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How to Wade into the Generative AI Tsunami

By Franki Russell posted 12-18-2023 12:44


Please enjoy this blog authored by Beth Patterson, Director ESPconnect.


If you are feeling nervous about Generative AI (GenAI) and what your organisation should be doing about it, don’t worry, you are not alone. We are at the beginning of one of the largest technology “experiments” that Silicon Valley has ever thrust upon us. Some are comparing it to revolutionary developments like the internet or electricity. 

It has been just over a year since ChatGPT was launched by OpenAI and took the world by storm. We’ve all heard lots of predictions about the potential impact of Generative AI, like Mckinsey research which suggests it could add $2.6-4.4 trillion annually to the global economy. 

However, realistically, at this point, no one really knows what impact it will have on the legal market, now or in the future, because it is all too new. The market is moving incredibly fast. Most are trying to figure out what the multitude of large language models (LLMs) available can and can’t do and what problems they will solve in the legal market. 

So, What Can You Do To Prepare?

If your organisation hasn’t jumped on board yet, it should. Here are five steps you can take to start the GenAI journey:  
1. Education: Before a strategy can be developed, the first step is to learn about Generative AI. There is a wealth of information about GenAI available through ILTA and other legal tech organizations. Attend conferences and webinars and follow key thought leaders on social media and podcasts. Key areas to understand are:
How GenAI differs from other technologies – when considering the potential uses of and impacts of GenAI, it is useful to understand how this technology differs from other more traditional technologies. 
What LLMs are available, free or commercially – Learn about each LLM’s constraints, what they are good at and not so good at. Each LLM has it’s own “personality” so growing your “model expertise” is important. ChatGPT 3.5 is freely available and ChatGPT 4 can be accessed through using Microsoft Copilot or Bard. 
How to interact with LLMs - Learn how to ask questions as well as how to review results. 
Generative AI is unlike any technology we have seen before. It is well suited to the legal profession because users can interreact with it using natural language, the tool for the trade for lawyers. Learn about “prompting” and how to ask questions in a way that enables the best answers. “Prompt engineering” is a new skill to develop.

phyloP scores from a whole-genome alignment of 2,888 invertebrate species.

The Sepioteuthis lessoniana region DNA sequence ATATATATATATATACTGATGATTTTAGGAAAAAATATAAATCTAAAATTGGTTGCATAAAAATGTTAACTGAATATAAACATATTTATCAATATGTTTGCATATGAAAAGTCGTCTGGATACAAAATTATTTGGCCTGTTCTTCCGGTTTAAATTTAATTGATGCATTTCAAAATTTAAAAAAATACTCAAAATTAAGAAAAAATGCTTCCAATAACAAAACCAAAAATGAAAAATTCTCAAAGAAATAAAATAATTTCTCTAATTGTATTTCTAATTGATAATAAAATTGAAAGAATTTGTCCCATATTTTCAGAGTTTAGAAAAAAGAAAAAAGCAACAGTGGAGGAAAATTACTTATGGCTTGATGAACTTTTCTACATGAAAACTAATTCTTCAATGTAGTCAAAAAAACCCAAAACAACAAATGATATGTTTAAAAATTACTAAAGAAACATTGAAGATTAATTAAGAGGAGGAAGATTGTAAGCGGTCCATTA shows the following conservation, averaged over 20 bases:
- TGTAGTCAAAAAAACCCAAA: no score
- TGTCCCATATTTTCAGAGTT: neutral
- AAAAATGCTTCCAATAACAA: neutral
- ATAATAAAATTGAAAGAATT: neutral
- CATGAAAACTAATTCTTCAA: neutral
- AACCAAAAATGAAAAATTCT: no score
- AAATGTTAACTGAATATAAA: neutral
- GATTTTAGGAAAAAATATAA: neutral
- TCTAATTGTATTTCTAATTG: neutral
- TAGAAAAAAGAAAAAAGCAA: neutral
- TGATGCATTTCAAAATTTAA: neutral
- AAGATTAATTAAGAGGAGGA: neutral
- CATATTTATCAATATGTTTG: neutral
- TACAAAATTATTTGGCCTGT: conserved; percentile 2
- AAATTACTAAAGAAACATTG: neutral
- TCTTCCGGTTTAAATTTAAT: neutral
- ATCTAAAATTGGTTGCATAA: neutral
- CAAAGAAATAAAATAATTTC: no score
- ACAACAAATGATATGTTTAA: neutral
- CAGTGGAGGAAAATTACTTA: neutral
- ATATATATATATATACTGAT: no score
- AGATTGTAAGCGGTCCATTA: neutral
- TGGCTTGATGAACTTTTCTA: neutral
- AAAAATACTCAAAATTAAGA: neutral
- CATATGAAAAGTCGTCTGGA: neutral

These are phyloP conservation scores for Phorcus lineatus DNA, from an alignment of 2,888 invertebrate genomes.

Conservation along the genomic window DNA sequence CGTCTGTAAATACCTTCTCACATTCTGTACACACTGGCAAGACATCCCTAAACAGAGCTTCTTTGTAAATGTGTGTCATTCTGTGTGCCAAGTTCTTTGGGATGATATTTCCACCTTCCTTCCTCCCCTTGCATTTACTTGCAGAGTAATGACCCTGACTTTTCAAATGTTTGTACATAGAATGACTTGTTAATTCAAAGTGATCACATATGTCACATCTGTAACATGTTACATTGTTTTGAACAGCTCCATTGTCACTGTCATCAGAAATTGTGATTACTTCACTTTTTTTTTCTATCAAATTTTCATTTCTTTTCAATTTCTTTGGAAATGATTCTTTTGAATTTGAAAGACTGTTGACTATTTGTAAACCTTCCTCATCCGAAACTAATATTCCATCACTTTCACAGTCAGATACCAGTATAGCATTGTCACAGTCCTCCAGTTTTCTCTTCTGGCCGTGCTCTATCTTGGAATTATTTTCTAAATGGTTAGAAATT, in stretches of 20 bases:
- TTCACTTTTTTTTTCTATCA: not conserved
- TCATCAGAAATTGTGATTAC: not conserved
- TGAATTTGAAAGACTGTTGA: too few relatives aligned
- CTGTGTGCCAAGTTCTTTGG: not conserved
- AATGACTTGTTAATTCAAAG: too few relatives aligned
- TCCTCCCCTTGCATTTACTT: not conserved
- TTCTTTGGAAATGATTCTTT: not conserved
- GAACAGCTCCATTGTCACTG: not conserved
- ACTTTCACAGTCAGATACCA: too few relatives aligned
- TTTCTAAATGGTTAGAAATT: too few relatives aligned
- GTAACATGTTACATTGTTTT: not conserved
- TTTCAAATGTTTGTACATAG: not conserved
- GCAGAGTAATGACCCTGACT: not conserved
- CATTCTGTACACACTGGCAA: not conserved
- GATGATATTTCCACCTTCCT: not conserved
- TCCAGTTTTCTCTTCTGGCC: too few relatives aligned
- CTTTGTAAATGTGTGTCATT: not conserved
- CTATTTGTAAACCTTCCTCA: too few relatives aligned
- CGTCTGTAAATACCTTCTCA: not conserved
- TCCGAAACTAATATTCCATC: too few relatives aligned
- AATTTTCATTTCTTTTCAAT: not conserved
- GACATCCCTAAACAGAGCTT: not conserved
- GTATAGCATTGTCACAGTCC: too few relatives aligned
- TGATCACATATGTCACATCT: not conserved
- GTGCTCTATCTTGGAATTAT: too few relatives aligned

Another important aspect to understand, especially for lawyers, is that results are probabilistic, not deterministic. As well, answers can appear to be reasonable but can be factually incorrect, a phenomenon called “hallucinations”.  A lawyer in the US who submitted a court filing generated by ChatGPT that included made up citations, learned a difficult lesson about using this technology without review. Results must be checked and reviewed by a human.  Results from a GenAI LLM should be used as a first draft, like what a junior lawyer may produce.
Technical, Governance & Regulatory Risks  - Because GenAI is in its infancy, a wealth of issues exist that need to be well understood before using it. Technical challenges such as hallucinations exist. As well, currently there are a multitude of lawsuits over copyright on training data used for ChatGPT. Regulators are just beginning to consider how best to regulate AI with the EU being the most advanced in developing AI regulations.
Legal GenAI Landscape – Do a market scan and get up to speed on the legal GenAI landscape, which is evolving rapidly. Many existing legal tech products are announcing GenAI integration into their products. As well, new legal specific GenAI products are becoming available. Keep abreast of these developments and determine which products may be a good fit for your firm’s practice.

2. Strategy: Once you have a reasonable understanding of the GenAI landscape, a strategy can be formulated to determine whether to Build or Buy or something in between. Your strategy should include: